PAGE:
Two researchers from the Basic Sciences Division join 11 other graduate students from institutes throughout North America as winners of the 2010 Harold M. Weintraub Graduate Student Award, sponsored by the division.
Bungo Akiyoshi of the Biggins Lab and Dr. Maulik Patel of the Malik Lab, along with the other winners, were selected on the basis of the quality, originality and significance of their work. Nominations were solicited internationally.
The recipients, all advanced students at or near the completion of their studies in the biological sciences, will participate in a scientific symposium May 7 at the Center. The symposium will include scientific presentations by the awardees as well as poster presentations by Center graduate students.
Akiyoshi is a doctoral candidate in the Molecular and Cellular Biology program run collaboratively by the Center and the University of Washington. In the Biggins Lab, he is studying the mechanisms of chromosome segregation to better understand how cells inherit a complete set of chromosomes during every cell division. Akiyoshi has established to methods to purify kinetochores, the specialized protein structures that are assembled on DNA sequences, in order to study the function of these proteins. Because chromosomal abnormalities are a hallmark of all cancers and many birth defects, studying chromosome segregation is critical to understanding how cells maintain genomic stability and prevent disease.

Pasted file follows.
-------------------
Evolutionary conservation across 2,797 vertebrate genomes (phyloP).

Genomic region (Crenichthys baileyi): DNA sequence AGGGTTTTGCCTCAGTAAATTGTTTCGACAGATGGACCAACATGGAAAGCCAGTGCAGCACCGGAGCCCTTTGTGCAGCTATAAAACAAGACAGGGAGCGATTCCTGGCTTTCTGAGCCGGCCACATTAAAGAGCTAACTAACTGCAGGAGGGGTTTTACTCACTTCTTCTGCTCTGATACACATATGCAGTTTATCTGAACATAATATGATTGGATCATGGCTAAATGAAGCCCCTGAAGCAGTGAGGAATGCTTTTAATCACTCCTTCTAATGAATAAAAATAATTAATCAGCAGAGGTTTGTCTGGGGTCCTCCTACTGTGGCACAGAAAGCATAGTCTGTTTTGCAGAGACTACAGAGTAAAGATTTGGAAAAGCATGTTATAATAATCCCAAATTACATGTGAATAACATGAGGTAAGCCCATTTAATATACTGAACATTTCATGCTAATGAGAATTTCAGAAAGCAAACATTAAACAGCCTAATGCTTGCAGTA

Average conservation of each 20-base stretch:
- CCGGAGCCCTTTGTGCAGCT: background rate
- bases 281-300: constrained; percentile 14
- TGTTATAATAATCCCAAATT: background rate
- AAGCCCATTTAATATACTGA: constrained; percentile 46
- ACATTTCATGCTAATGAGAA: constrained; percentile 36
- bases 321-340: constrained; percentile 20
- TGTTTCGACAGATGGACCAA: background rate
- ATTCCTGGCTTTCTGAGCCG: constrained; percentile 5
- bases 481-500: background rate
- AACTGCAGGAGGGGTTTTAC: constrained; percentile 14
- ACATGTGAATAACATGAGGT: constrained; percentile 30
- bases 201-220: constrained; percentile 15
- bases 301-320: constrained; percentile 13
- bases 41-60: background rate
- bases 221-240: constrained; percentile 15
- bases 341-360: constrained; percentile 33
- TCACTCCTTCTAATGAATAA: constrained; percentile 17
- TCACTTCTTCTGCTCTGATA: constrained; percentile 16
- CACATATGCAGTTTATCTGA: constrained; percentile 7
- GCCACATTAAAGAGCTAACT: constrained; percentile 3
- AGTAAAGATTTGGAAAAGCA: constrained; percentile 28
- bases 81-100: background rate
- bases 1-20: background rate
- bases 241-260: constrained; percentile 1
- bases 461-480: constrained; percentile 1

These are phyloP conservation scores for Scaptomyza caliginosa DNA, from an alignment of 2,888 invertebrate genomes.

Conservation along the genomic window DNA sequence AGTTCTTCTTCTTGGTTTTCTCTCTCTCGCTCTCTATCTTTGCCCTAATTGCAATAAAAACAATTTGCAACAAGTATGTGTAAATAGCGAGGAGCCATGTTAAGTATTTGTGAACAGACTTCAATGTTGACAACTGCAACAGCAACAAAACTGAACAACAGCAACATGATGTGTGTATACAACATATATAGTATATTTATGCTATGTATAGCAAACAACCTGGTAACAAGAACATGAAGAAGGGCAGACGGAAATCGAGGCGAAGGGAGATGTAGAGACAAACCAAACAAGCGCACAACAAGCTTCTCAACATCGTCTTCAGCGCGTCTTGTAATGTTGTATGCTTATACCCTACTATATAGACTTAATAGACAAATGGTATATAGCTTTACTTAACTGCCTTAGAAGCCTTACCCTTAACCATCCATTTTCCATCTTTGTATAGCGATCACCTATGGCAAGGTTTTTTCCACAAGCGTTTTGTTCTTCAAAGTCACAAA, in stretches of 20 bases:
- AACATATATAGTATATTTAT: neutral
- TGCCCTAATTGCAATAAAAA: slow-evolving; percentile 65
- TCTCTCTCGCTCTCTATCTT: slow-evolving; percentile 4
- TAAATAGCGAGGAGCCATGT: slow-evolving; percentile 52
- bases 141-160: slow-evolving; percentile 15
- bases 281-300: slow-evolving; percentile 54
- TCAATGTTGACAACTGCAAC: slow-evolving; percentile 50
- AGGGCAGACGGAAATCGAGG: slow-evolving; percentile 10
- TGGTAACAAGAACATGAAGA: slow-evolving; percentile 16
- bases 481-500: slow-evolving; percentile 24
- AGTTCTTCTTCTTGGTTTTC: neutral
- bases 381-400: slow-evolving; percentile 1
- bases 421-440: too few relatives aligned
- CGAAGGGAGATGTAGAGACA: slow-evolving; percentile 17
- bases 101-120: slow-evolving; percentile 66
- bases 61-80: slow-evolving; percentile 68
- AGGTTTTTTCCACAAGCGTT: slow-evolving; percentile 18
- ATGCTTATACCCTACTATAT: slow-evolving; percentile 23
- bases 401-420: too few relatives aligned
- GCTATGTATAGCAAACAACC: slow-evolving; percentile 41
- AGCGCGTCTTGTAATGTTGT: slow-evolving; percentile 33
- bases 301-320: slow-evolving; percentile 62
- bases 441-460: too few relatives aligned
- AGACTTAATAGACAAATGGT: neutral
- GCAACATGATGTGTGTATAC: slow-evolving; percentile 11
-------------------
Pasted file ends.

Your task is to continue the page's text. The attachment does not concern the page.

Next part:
Dr. Maulik Patel
Patel's award recognizes work he did at Stanford University, where he received his doctorate in neuroscience in 2009. He is researching the molecular logic of the nervous system. In humans, billions of neurons are precisely wired into a functional circuit through trillions of synapses, but how the neurons find their synaptic partners is poorly understood. Patel uses the simple nervous system of the C. elegans nematode worm to study synapse development.
Honoring a leader in molecular biology
The award, established in 2000, posthumously honors Weintraub, a founding member of the Basic Sciences Division who died from brain cancer in 1995 at age 49. Weintraub was an international leader in the field of molecular biology; among his many contributions, he identified genes responsible for instructing cells to differentiate, or develop, into specific tissues such as muscle and bone.
“Hal was one of the most outstanding scientists of his generation, as well as one of the most unpretentious. He had the knack of identifying the important questions in biology and designing experimental approaches that were creative, simple and elegant,” said Deputy Director Dr. Mark Groudine, a former friend and colleague of Weintraub.
“By nurturing colleagues, students and postdocs, and helping all of us become better scientists, Hal was instrumental in establishing the collegial atmosphere at the Hutchinson Center. We believe having a symposium recognizing the achievements of young scientists is a great way to honor Hal and the recipients of this award,” said Groudine, who was involved in establishing the prize.
The award recipients will receive a certificate, travel expenses and an honorarium from the Weintraub and Groudine Fund, established to foster intellectual exchange through the promotion of programs for graduate students, fellows and visiting scholars.